- Associated Press - Tuesday, February 17, 2015
Many Southern states get their 1st major blast of winter

FRANKFORT, Ky. (AP) - It’s the South’s turn to suffer from the snow, freezing rain and sleet in a storm that brought back memories of one from the same time a year ago.

After weeks of snow in the Northeast, winter weather had moved through Arkansas and Kentucky and was headed east. While even small amounts of frozen precipitation can bring the region to halt, the worst was yet to come: temperatures in the single digits in areas where electricity was threatened by coatings of ice on power lines.

This February storm arrived on Presidents Day, when many schools and businesses were already closed. But the day isn’t a state holiday in North Carolina so schools let out early Monday and by the afternoon officials were canceling classes Tuesday. College campuses, including from Appalachian State University in the western part of the state and University of North Carolina at Chapel Hill, canceled afternoon classes Monday.

In central Kentucky, home to much of the state’s signature thoroughbred industry, horses kept warm by galloping through the deep snow, pausing occasionally to shake it off from their thick winter coats. Ned Toffey, general manager of Spendthrift Farm in Lexington, said the horses enjoy running in the snow because it gives them a nice cushion as opposed to the harder, packed earth.

Still, some weren’t quite ready for the winter blast.

RL Doss said he had already used his 1987 GMC Suburban - which can haul up to three-quarters of a ton with ropes and chains - to rescue several people and their cars on the hills surrounding Frankfort. Cars were fishtailing and sliding off the slick roads.


Cassius Cash begins job as new superintendent of Smokies

GATLINBURG, Tenn. (AP) - Growing up in Memphis, the son of a homicide detective and a cosmetologist, Cassius Cash didn’t dream of one day being the superintendent of the Great Smoky Mountains National Park.

He was set, instead, on being a doctor.

As a pre-med student in biology at the University of Arkansas at Pine Bluff, however, the pathway for the Smokies’ new leader came to a crossroads.

On the way to band practice - he played in the band for 15 years - Cash heard some talk that the U.S. Forest Service was on campus conducting interviews.

A junior in a science field, Cash thought why not interview? It might be good practice.

“The only thing that came (to mind) was Smokey the Bear,” Cash said with a smile Thursday morning from his office at park headquarters, where he was beginning his fourth day on the job.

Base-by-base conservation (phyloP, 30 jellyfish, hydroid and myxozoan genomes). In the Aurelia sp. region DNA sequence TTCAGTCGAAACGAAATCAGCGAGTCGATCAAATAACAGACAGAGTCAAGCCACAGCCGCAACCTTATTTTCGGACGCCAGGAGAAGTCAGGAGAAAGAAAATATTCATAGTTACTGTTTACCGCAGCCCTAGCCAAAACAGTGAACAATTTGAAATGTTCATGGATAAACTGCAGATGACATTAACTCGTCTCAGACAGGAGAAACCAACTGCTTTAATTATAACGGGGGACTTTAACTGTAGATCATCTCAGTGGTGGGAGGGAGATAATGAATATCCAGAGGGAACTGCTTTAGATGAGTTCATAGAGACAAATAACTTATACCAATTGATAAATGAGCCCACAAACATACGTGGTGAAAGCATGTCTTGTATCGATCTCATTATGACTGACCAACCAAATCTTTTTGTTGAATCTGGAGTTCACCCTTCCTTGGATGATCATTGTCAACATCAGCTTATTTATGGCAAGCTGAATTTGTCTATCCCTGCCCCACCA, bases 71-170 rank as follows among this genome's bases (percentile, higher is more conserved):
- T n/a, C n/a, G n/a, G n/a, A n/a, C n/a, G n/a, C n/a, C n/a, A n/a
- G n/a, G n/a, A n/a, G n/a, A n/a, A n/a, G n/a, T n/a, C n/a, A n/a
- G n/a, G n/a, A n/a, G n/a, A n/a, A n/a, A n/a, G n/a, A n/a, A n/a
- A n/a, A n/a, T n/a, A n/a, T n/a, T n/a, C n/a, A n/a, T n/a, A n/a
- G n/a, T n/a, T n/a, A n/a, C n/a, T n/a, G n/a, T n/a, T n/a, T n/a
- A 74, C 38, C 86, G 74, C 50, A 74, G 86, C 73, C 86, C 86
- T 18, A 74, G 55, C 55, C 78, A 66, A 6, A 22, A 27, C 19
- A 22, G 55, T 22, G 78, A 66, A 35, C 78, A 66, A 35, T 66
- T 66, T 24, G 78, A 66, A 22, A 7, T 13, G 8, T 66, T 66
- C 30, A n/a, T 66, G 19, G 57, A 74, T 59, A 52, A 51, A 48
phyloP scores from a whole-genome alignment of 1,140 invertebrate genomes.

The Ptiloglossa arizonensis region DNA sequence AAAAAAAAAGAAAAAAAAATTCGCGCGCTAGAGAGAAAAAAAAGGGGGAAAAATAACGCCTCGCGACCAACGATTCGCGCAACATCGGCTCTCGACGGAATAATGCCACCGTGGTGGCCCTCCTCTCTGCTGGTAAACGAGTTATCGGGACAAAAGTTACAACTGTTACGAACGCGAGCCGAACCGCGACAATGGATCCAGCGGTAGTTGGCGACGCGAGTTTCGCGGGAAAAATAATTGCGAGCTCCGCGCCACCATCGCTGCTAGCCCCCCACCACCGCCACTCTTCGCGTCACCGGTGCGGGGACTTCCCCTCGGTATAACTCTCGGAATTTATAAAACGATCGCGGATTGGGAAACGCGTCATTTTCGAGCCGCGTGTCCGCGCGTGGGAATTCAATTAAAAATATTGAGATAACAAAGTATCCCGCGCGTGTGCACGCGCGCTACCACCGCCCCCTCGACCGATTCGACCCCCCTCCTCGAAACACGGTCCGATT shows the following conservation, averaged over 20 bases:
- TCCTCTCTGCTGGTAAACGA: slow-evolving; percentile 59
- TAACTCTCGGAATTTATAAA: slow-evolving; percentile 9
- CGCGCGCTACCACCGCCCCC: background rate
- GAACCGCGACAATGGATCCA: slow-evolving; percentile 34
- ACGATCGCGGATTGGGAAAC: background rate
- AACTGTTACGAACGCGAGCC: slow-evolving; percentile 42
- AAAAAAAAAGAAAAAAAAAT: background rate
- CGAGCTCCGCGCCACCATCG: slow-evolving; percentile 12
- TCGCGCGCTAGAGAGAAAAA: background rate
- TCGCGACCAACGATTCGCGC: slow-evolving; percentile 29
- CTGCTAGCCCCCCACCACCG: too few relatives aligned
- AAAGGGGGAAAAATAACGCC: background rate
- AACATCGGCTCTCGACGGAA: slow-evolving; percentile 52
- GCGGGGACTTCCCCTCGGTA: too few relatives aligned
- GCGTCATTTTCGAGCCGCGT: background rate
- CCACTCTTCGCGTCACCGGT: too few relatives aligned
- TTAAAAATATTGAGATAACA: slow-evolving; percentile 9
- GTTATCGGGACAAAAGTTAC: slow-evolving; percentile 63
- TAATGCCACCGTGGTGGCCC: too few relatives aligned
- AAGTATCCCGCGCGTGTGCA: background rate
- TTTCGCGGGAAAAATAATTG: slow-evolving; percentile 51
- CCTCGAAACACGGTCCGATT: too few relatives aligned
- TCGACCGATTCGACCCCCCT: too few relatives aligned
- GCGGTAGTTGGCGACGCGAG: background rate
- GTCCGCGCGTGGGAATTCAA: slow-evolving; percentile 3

Judge issues no-contact order against NASCAR’s Kurt Busch

DOVER, Del. (AP) - A Delaware judge has ordered NASCAR driver Kurt Busch to stay away from his ex-girlfriend Patricia Driscoll and not communicate with her.

The judge issued a no-contact order Monday after holding a hearing that stretched over four days in December and January.

Driscoll sought the order in November, claiming that Busch assaulted her after she showed up unannounced at his motorhome at Dover International Speedway in September. She also filed a criminal complaint that has yet to be acted upon by the Delaware attorney general’s office.

Busch denies assaulting Driscoll. He says she ignored his repeated requests to leave his motorhome.

A Dover police detective testified that Busch told him Driscoll’s head “tapped” the wall when he cupped her face in his hands and told her again to leave.


State of emergency declared as road conditions deteriorate

NASHVILLE, Tenn. (AP) - A state of emergency has been declared as a winter storm making its way across Tennessee has led to poor road conditions and major traffic problems.

The Tennessee Emergency Management Agency issued the declaration at 9 p.m. Monday.

The agency said in a statement posted online that the declaration came as motorists were backed up on Interstate 40 and part of I-24 was closed due to an earlier backup.

TEMA has requested that the state National Guard deploy a 10-person crew with Humvees for motorist wellness checks.

Weather forecasters earlier urged motorists to stay off the roads. A wintry mix of sleet and freezing rain was expected to create up to a half-inch of ice on roads in parts of Middle Tennessee, and three-quarters of an inch in parts of West Tennessee.

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